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FINANCE minister Patrick Chinamasa on Thursday projected 6.1 percent economic growth next year despite the country's failure to meet its economic targets this year amid a perennial cash crunch.

Presenting a $4.4 billion budget (See full statement here) for 2014 to parliament, Chinamasa said the economy was expected to record "strong growth of about 6.1 percent... anchored on the strong recovery of agriculture (and the) improved performance of the mining and construction sectors."

The mining sector would grow by 9.0 percent spurred by rising prices and expectations of significant returns at one of the world's largest diamond fields in the eastern Marange district, he said.

The construction sector would register an 11 percent growth driven by private and state housing projects, the government said.

Chinamasa admitted the economy was "saddled with severe socio-economic problems" including a fragile treasury, erratic power supplies and lack of clarity over the country's black empowerment law."

Zimbabwe came short of meeting its growth target for this year which was initially put at 5.0 percent before the government revised it downwards to 3.4 percent and even further down to 2.9 percent.

Chinamasa blamed the poor economic performance on lack of capital and low earnings from the mining sector and urged a push to end speculation on the so-called indigenisation law.

"We are expecting clarity and consistency in the implementation of the indigenisation policy to build confidence," he said.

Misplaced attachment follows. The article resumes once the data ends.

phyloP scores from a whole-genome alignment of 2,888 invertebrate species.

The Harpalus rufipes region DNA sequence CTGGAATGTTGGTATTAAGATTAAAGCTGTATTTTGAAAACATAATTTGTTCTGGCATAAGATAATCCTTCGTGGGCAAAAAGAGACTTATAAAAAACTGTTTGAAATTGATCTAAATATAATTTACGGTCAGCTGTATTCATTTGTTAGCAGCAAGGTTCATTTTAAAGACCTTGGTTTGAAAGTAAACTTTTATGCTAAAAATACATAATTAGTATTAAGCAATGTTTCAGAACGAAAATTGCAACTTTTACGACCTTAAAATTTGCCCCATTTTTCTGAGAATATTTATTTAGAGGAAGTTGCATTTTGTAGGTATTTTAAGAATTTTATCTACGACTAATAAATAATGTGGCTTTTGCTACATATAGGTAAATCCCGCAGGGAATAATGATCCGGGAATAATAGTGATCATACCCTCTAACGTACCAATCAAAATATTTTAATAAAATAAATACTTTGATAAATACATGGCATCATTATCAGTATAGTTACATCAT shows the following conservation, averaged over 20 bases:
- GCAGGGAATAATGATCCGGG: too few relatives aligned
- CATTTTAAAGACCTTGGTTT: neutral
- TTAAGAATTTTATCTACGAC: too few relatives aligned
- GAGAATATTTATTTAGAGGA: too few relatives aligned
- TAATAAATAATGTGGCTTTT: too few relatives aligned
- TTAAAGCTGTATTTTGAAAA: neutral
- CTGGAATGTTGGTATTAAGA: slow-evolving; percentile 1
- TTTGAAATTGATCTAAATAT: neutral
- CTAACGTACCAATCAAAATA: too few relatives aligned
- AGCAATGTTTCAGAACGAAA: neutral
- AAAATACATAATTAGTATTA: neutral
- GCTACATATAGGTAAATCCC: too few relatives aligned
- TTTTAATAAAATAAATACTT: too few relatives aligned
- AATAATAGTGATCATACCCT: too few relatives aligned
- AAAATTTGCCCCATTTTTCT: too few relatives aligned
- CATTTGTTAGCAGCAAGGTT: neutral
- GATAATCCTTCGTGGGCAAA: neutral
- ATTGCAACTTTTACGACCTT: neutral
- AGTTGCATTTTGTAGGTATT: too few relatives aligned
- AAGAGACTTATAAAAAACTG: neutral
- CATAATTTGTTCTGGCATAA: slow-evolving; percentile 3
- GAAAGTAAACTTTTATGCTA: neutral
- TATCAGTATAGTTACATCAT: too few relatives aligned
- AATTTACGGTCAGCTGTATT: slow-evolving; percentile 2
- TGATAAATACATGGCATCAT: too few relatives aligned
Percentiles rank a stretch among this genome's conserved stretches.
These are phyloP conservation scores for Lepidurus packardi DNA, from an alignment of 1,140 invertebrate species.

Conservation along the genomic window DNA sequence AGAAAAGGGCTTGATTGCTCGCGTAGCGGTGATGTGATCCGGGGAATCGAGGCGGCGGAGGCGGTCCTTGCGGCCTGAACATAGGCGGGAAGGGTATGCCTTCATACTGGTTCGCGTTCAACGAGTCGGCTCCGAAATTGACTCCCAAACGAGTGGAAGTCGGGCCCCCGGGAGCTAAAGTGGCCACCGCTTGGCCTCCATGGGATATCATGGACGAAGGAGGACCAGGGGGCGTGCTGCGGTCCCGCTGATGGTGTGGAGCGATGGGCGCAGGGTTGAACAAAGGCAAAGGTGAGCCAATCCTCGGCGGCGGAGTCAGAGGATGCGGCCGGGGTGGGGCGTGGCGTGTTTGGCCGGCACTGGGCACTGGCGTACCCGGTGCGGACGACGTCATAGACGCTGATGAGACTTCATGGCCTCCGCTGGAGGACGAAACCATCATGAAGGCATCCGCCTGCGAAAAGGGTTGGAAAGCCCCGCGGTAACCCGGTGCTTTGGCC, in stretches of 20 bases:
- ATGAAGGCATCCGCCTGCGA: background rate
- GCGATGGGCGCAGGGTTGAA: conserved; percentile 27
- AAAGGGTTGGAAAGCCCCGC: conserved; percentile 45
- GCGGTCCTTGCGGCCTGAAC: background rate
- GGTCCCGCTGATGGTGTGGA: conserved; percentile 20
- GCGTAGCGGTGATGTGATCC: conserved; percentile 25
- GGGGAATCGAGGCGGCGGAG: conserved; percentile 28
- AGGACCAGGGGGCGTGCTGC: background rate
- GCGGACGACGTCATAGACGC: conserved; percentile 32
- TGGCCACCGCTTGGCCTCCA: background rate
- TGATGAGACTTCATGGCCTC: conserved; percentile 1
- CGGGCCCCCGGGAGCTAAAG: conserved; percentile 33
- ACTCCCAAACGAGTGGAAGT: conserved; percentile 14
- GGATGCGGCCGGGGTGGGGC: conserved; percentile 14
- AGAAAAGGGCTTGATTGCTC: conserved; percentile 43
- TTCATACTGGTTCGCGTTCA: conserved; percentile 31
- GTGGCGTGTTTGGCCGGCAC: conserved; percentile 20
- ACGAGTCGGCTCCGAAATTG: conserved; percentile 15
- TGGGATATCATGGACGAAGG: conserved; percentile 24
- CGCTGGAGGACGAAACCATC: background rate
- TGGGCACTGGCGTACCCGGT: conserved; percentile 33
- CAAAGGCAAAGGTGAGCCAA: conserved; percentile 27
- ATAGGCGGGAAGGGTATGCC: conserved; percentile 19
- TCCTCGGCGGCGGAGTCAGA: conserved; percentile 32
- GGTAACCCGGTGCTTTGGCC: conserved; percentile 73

Zimbabwe’s indigenisation laws forcing foreign companies to sell 51 percent shares to local investors has caused consternation among foreign firms and scared away investors.

Chinamasa said the government would fund $100 million to banks through the central bank in a bid to restore confidence in the finance sector.

He said most people preferred stashing their savings under mattresses as banks were struggling to stay afloat.

In recent weeks some banks have run out of cash and have seen depositors waiting in long queues as the banks reduced daily cash withdrawal limits.

On Monday angry depositors forced their way into a banking hall and attacked a manager in the capital after a bank ran out of cash.


The minister ruled out any return in the near future of the Zimbabwe dollar which it trashed in 2009 after inflation peaked at 231 million percent.

Chinamasa instead said the government plans to allow the use of foreign currencies. The US dollar and the South Africa rand are the most commonly used currencies in the southern African country.

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